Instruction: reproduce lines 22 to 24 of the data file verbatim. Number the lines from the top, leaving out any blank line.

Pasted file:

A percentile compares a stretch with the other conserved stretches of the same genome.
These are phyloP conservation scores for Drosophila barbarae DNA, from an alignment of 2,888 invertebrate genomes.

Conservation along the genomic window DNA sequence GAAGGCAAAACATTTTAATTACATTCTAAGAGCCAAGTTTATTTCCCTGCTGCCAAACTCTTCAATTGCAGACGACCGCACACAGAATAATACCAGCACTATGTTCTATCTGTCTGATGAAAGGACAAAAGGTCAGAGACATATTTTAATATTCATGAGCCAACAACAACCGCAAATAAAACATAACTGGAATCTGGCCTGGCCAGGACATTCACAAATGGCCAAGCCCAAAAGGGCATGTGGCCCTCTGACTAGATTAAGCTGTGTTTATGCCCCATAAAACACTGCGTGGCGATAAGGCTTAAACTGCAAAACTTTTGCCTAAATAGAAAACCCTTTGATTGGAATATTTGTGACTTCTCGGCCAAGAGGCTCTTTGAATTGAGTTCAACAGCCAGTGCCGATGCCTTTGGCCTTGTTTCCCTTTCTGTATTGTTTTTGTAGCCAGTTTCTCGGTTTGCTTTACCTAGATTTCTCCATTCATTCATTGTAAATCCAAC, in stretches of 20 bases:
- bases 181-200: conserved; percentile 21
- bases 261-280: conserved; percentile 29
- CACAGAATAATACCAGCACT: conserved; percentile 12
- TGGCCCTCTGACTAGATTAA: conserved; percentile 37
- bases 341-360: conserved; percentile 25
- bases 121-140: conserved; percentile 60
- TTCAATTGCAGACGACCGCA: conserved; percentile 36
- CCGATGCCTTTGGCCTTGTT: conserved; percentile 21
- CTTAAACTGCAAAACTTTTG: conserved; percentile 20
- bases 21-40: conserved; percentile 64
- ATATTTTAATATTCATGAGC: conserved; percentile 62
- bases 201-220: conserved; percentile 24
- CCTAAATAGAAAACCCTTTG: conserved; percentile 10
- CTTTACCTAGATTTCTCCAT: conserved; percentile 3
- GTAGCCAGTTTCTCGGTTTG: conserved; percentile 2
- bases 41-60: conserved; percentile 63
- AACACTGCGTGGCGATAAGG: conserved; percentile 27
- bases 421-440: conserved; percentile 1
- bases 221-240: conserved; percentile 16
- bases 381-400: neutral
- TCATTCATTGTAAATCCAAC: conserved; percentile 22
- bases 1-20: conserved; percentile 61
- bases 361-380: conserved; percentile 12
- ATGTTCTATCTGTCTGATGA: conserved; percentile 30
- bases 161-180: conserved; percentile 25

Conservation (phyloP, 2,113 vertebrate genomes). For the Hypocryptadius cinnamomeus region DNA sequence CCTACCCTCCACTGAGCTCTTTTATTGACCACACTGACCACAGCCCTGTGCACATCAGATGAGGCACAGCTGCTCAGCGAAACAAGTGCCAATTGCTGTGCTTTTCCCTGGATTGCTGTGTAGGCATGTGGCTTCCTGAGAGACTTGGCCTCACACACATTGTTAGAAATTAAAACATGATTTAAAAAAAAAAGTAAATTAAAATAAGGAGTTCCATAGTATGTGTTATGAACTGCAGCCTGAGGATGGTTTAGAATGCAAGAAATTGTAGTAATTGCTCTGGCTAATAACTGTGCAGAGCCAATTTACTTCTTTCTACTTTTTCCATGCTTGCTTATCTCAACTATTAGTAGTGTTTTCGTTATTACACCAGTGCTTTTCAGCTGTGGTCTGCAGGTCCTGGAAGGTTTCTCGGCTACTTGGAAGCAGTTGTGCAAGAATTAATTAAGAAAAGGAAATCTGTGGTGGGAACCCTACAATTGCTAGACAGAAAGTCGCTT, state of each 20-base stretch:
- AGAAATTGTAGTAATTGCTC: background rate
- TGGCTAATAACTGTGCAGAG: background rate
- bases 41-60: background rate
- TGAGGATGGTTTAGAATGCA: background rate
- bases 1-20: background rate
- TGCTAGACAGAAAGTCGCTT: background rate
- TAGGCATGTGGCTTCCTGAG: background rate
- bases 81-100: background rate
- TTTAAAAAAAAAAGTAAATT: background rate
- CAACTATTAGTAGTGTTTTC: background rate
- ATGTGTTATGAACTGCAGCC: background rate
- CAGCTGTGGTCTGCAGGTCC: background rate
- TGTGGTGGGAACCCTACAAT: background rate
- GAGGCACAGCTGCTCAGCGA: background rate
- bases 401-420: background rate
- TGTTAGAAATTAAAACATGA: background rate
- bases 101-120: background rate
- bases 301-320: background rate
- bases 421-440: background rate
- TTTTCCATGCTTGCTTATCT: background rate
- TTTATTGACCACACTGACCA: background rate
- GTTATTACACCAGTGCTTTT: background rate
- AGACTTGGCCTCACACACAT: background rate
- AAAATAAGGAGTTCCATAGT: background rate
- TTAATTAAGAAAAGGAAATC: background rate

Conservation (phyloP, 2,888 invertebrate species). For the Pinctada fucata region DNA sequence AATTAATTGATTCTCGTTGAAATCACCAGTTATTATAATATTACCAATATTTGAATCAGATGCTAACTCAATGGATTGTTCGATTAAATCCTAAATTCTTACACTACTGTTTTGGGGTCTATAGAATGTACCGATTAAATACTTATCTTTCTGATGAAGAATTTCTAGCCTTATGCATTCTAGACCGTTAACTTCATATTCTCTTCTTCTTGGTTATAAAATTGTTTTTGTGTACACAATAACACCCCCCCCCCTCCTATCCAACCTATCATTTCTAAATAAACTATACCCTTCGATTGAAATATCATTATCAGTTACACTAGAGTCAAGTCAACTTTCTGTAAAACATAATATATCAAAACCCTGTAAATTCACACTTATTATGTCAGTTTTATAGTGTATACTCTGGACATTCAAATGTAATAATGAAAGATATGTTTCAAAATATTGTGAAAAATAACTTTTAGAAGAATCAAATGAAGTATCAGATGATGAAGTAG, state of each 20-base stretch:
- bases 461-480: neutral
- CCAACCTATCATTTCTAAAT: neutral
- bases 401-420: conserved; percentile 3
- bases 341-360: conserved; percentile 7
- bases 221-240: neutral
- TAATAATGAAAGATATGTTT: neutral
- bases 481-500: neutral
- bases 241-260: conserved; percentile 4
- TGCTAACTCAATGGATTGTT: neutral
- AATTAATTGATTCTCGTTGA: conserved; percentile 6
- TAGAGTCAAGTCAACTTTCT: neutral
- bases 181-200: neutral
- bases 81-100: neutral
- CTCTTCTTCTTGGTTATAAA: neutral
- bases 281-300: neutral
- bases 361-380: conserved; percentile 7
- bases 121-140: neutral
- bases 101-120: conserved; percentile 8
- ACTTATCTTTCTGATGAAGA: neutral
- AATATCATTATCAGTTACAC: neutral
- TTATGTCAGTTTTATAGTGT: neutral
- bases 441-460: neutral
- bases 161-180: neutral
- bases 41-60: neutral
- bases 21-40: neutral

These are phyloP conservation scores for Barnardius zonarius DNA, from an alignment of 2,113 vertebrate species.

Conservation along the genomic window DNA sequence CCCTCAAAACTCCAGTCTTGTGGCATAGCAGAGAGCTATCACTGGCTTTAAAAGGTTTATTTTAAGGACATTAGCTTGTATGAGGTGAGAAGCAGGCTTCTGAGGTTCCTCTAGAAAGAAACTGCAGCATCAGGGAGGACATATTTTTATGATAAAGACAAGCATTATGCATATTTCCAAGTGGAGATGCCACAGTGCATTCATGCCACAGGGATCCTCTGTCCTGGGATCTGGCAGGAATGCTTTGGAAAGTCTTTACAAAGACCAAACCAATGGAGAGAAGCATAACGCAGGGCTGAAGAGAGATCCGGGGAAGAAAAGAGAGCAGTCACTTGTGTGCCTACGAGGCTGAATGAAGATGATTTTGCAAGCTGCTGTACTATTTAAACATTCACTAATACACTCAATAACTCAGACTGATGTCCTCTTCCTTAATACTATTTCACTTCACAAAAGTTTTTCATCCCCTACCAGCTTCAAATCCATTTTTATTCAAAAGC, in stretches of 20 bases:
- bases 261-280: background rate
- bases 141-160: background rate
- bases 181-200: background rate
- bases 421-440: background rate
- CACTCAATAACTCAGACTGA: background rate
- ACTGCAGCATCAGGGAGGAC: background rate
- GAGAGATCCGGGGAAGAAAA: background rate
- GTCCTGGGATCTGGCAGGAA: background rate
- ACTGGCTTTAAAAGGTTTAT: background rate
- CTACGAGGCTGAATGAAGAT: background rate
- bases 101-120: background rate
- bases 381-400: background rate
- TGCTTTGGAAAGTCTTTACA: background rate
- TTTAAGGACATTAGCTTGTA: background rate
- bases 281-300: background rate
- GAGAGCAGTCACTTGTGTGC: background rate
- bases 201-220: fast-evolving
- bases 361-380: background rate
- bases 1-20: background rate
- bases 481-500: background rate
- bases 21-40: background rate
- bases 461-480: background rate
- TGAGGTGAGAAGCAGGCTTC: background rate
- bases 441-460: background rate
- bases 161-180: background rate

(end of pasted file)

- bases 221-240: conserved; percentile 16
- bases 381-400: neutral
- TCATTCATTGTAAATCCAAC: conserved; percentile 22